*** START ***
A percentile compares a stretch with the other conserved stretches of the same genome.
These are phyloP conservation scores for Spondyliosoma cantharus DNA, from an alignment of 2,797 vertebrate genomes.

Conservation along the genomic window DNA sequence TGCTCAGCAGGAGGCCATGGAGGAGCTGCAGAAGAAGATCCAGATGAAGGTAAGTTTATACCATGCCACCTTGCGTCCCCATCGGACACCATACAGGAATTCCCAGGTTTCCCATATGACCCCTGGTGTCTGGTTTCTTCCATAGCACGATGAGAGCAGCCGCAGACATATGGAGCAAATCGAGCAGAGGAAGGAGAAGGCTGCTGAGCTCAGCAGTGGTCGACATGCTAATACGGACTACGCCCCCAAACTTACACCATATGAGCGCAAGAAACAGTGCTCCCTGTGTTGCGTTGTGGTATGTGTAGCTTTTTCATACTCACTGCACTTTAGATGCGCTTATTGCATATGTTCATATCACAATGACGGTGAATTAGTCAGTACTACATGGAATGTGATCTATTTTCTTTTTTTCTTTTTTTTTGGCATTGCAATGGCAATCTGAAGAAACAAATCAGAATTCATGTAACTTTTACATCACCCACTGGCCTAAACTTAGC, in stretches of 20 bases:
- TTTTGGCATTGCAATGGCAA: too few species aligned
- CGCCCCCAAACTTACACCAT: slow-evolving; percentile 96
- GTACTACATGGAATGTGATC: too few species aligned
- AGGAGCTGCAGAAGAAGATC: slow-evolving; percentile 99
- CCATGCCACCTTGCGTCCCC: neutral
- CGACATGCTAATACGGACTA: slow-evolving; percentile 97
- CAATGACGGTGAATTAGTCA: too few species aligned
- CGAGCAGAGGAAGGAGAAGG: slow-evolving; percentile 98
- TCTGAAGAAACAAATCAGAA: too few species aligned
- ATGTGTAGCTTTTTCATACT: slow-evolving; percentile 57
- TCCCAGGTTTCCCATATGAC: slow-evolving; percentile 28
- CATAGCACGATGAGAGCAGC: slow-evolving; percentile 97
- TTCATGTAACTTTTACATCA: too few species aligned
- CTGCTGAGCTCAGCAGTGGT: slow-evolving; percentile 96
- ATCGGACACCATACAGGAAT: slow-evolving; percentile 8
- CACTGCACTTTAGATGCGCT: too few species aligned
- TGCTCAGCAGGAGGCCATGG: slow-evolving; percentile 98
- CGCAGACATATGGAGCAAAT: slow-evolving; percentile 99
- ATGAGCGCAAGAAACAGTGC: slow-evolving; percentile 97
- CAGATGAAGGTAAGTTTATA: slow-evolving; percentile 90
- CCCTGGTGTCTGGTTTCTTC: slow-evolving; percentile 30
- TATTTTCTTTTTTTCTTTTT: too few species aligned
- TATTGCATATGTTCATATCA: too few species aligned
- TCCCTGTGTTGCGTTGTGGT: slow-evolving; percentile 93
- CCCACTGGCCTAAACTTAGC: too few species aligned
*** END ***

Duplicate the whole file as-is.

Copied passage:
A percentile compares a stretch with the other conserved stretches of the same genome.
These are phyloP conservation scores for Spondyliosoma cantharus DNA, from an alignment of 2,797 vertebrate genomes.

Conservation along the genomic window DNA sequence TGCTCAGCAGGAGGCCATGGAGGAGCTGCAGAAGAAGATCCAGATGAAGGTAAGTTTATACCATGCCACCTTGCGTCCCCATCGGACACCATACAGGAATTCCCAGGTTTCCCATATGACCCCTGGTGTCTGGTTTCTTCCATAGCACGATGAGAGCAGCCGCAGACATATGGAGCAAATCGAGCAGAGGAAGGAGAAGGCTGCTGAGCTCAGCAGTGGTCGACATGCTAATACGGACTACGCCCCCAAACTTACACCATATGAGCGCAAGAAACAGTGCTCCCTGTGTTGCGTTGTGGTATGTGTAGCTTTTTCATACTCACTGCACTTTAGATGCGCTTATTGCATATGTTCATATCACAATGACGGTGAATTAGTCAGTACTACATGGAATGTGATCTATTTTCTTTTTTTCTTTTTTTTTGGCATTGCAATGGCAATCTGAAGAAACAAATCAGAATTCATGTAACTTTTACATCACCCACTGGCCTAAACTTAGC, in stretches of 20 bases:
- TTTTGGCATTGCAATGGCAA: too few species aligned
- CGCCCCCAAACTTACACCAT: slow-evolving; percentile 96
- GTACTACATGGAATGTGATC: too few species aligned
- AGGAGCTGCAGAAGAAGATC: slow-evolving; percentile 99
- CCATGCCACCTTGCGTCCCC: neutral
- CGACATGCTAATACGGACTA: slow-evolving; percentile 97
- CAATGACGGTGAATTAGTCA: too few species aligned
- CGAGCAGAGGAAGGAGAAGG: slow-evolving; percentile 98
- TCTGAAGAAACAAATCAGAA: too few species aligned
- ATGTGTAGCTTTTTCATACT: slow-evolving; percentile 57
- TCCCAGGTTTCCCATATGAC: slow-evolving; percentile 28
- CATAGCACGATGAGAGCAGC: slow-evolving; percentile 97
- TTCATGTAACTTTTACATCA: too few species aligned
- CTGCTGAGCTCAGCAGTGGT: slow-evolving; percentile 96
- ATCGGACACCATACAGGAAT: slow-evolving; percentile 8
- CACTGCACTTTAGATGCGCT: too few species aligned
- TGCTCAGCAGGAGGCCATGG: slow-evolving; percentile 98
- CGCAGACATATGGAGCAAAT: slow-evolving; percentile 99
- ATGAGCGCAAGAAACAGTGC: slow-evolving; percentile 97
- CAGATGAAGGTAAGTTTATA: slow-evolving; percentile 90
- CCCTGGTGTCTGGTTTCTTC: slow-evolving; percentile 30
- TATTTTCTTTTTTTCTTTTT: too few species aligned
- TATTGCATATGTTCATATCA: too few species aligned
- TCCCTGTGTTGCGTTGTGGT: slow-evolving; percentile 93
- CCCACTGGCCTAAACTTAGC: too few species aligned